- Mode 1 feels sluggish and practically useless, unless you want more range.
- Mode 2 is better but does not give power when needed and you need to take a check of the speed, to check if you have room to overtake( due to the abrupt input cut)
- Mode 3 is better and useful. yes, performance is hugely dulled, but mode 3 pulls all the juice and gives some practicality.
All in all, satisfied with performance.
Due to the impractical indicator, i check the odo to charge. Essentially tankfull to tankfull
- Mode 2 goes to 55kms
- Mode 3 goes to 50- 52 kms
This type of differentiation, gives you peace of mind to drive in the 3rd mode itself. Wont be gaining much by sacrificing zippiness.
This is the range i take it to. I charge it when the odo shows these numbers, based on the mode i was travelling in after the last full charge. I have never milked it, but have taken it to 20% and below.
Despite what others say about the regenerative braking, it is not like engine braking. In EV Cars, yes. In bikes, there is one small motor sound and vibration that comes in and regenerates your battery.
This regen does no wonders, there is no considerable increase even after you let go of the throttle downhill. The SA said that it helps with the boosting.
I don’t know. Seems to be of very little help as of now.
One sweet tip. The brake indicator comes on and cuts off accelarator if the brake is engaged. But, if the brake is engaged at only 15% or less, no indicator lights up, meaning? more regen.
Now this is something that the vehicle is a king of. The sub 5 kmph balance is impeccable. There is no need to put your legs down at very low speeds unless you brake.
The banking angle is quite good, although not as good as ICE gear bikes.
I attempted to go as low as possible at a curve and i should say that the bike handled it well, although it gave me a very good scare.
The battery placed in the centre, seems to offer it such balance. But it may also be the overall design of the vehicle too.
Not a plush ride. One can definitely feel everything on the road but manageable for its price and weight.
Rated carrying weight is 150kgs. I dont take a pillion but, one average adult and one skinny adult is all that it can carry. Even then, with a significant drop in battery.
One place the bike falls or fails to impress. It has this Combined Brake System which means, both the brakes function as one. Pulling the left hand side brake hard, will find you on the road, ironically as it buckles the back wheel.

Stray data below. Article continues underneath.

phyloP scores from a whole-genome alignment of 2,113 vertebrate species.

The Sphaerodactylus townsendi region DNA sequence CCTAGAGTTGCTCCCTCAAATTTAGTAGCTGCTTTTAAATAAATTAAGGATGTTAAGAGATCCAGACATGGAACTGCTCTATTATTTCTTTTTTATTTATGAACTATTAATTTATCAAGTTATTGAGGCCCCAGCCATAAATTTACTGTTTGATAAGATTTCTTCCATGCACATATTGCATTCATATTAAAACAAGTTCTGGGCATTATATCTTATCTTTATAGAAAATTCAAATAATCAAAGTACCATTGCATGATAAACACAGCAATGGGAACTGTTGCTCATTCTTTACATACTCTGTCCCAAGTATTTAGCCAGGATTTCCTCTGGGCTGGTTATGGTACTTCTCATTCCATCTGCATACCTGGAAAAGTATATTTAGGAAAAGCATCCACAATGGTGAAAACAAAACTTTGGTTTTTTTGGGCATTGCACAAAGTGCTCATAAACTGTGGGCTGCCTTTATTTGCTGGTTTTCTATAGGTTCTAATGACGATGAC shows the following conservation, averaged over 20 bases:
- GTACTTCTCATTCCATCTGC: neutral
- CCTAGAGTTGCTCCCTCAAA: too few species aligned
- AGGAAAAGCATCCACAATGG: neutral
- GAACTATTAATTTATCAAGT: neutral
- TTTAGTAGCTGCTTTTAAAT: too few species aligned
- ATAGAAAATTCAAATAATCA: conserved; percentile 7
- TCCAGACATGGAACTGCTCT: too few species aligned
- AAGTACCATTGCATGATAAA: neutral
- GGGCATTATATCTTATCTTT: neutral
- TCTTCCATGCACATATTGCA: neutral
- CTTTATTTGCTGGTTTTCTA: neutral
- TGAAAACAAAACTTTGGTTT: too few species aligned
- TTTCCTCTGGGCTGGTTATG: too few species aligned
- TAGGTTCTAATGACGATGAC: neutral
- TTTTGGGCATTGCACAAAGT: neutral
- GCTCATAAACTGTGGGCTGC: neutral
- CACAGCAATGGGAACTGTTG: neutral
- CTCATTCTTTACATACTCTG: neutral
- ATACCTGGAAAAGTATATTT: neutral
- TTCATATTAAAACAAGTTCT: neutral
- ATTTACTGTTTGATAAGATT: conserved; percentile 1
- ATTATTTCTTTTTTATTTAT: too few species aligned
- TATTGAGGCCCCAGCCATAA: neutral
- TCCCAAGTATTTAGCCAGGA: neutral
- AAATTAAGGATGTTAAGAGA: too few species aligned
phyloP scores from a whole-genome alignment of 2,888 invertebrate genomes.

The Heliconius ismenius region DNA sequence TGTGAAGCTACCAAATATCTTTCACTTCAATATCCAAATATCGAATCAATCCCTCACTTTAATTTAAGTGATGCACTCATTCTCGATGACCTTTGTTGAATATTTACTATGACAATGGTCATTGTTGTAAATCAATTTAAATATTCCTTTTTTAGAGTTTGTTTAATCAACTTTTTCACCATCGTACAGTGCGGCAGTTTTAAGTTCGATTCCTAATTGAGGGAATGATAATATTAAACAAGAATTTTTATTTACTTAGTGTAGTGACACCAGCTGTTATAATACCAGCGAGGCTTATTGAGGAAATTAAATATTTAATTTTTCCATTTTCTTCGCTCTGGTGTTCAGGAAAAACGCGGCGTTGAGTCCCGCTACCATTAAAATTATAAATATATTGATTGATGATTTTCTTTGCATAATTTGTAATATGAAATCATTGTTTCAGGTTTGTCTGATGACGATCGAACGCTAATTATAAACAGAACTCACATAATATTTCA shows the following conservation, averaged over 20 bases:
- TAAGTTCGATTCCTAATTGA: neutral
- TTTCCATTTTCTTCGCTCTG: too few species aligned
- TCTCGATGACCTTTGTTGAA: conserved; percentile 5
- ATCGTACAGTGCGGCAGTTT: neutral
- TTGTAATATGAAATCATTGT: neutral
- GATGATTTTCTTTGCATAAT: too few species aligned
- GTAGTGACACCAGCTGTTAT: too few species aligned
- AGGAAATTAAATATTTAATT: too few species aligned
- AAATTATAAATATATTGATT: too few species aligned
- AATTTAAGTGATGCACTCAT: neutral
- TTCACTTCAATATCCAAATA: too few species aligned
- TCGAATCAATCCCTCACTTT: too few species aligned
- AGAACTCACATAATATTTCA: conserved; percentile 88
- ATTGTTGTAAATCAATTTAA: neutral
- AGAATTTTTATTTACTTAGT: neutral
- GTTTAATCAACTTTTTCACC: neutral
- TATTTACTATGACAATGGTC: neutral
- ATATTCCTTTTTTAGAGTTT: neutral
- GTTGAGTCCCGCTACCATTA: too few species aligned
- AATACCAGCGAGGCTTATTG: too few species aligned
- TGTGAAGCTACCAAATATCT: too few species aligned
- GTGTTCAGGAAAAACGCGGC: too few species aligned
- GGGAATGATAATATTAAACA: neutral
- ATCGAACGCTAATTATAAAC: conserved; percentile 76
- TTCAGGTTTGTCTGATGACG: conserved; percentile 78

Proper braking is achieved by pressing the left brake a bit and then holding the right one. Slight tapping of the left brake helps with small reductions in speed. The cutoff while the brake is engaged is a pain while in traffic because of the intial torque.
Please take the above point in braking very seriously as i have found myself losing balance and somehow not falling due to this new system. CBS may not be new, but getting used to it takes time.
Takes 3 hours maximum. The total cost may differ in different cities. No home unit is provided as the whole thing may be charged in a 5 amp socket using a normal 3 pin plug. Plug it anywhere and charge anywhere. As easy as that.
There is this humongous box, the adapter which cools the battery and the charging unit.
Charging is no pain really, but no fast charging is provided. So, trips must be planned accordingly.
Battery weighs about 15 kgs and can be pulled out and taken home to charge.
Yes, the battery is safe.
EV owners back me up here.
We absolutely hate it when people come up to us and ask doubts about the vehicle. People swarm around and ask questions that are readily available in the internet. Yes, owner’s touch is good, but not at the expense of the privacy and time of the owner.
With me its particularly infuriating due to the odd colour. 5 or 6 people swarm and ask the same questions over and over again.
Of course i am happy to help others over a thing they are not familiar with but not at the expense of time.
I was once stopped by a traffic policeman while going to college only to be asked questions about the bike.
I like the vehicle. It seems to be a good purchase as of now with no niggles and problems.
Should you go for it?
Its your call.
Seems to give me a good value for the money spent. I should say that i am happy with it.
One service was done at 200 kms or so. Costed 250 bucks and the battery was fully discharged and recharged to check its potency.
Comment down below if you have any doubts and i will be more than happy to help out prospective buyers